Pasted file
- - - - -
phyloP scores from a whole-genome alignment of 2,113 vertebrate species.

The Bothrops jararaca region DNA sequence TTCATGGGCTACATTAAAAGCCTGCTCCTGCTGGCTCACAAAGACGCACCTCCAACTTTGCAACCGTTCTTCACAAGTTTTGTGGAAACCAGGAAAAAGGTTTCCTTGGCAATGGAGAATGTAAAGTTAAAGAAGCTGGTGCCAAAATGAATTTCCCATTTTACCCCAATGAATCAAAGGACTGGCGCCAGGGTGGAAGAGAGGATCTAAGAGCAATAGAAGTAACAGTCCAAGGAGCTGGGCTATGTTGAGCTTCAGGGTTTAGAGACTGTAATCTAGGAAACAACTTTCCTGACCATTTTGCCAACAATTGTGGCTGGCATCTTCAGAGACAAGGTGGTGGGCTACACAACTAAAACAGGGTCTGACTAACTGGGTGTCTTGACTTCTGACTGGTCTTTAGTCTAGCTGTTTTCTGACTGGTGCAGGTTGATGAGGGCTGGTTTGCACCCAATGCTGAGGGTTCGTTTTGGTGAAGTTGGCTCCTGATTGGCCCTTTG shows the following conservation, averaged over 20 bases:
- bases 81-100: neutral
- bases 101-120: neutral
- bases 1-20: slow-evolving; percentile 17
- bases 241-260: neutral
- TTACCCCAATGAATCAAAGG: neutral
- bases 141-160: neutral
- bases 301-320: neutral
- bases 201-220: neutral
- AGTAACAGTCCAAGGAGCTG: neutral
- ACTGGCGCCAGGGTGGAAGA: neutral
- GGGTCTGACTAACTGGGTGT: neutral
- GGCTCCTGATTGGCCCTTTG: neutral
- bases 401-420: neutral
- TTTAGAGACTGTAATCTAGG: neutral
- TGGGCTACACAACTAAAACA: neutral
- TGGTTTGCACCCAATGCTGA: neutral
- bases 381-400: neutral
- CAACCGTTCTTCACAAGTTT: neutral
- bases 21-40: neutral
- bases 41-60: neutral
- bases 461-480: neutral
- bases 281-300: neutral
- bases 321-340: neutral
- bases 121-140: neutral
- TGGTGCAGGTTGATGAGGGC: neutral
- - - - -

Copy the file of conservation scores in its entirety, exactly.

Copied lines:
phyloP scores from a whole-genome alignment of 2,113 vertebrate species.

The Bothrops jararaca region DNA sequence TTCATGGGCTACATTAAAAGCCTGCTCCTGCTGGCTCACAAAGACGCACCTCCAACTTTGCAACCGTTCTTCACAAGTTTTGTGGAAACCAGGAAAAAGGTTTCCTTGGCAATGGAGAATGTAAAGTTAAAGAAGCTGGTGCCAAAATGAATTTCCCATTTTACCCCAATGAATCAAAGGACTGGCGCCAGGGTGGAAGAGAGGATCTAAGAGCAATAGAAGTAACAGTCCAAGGAGCTGGGCTATGTTGAGCTTCAGGGTTTAGAGACTGTAATCTAGGAAACAACTTTCCTGACCATTTTGCCAACAATTGTGGCTGGCATCTTCAGAGACAAGGTGGTGGGCTACACAACTAAAACAGGGTCTGACTAACTGGGTGTCTTGACTTCTGACTGGTCTTTAGTCTAGCTGTTTTCTGACTGGTGCAGGTTGATGAGGGCTGGTTTGCACCCAATGCTGAGGGTTCGTTTTGGTGAAGTTGGCTCCTGATTGGCCCTTTG shows the following conservation, averaged over 20 bases:
- bases 81-100: neutral
- bases 101-120: neutral
- bases 1-20: slow-evolving; percentile 17
- bases 241-260: neutral
- TTACCCCAATGAATCAAAGG: neutral
- bases 141-160: neutral
- bases 301-320: neutral
- bases 201-220: neutral
- AGTAACAGTCCAAGGAGCTG: neutral
- ACTGGCGCCAGGGTGGAAGA: neutral
- GGGTCTGACTAACTGGGTGT: neutral
- GGCTCCTGATTGGCCCTTTG: neutral
- bases 401-420: neutral
- TTTAGAGACTGTAATCTAGG: neutral
- TGGGCTACACAACTAAAACA: neutral
- TGGTTTGCACCCAATGCTGA: neutral
- bases 381-400: neutral
- CAACCGTTCTTCACAAGTTT: neutral
- bases 21-40: neutral
- bases 41-60: neutral
- bases 461-480: neutral
- bases 281-300: neutral
- bases 321-340: neutral
- bases 121-140: neutral
- TGGTGCAGGTTGATGAGGGC: neutral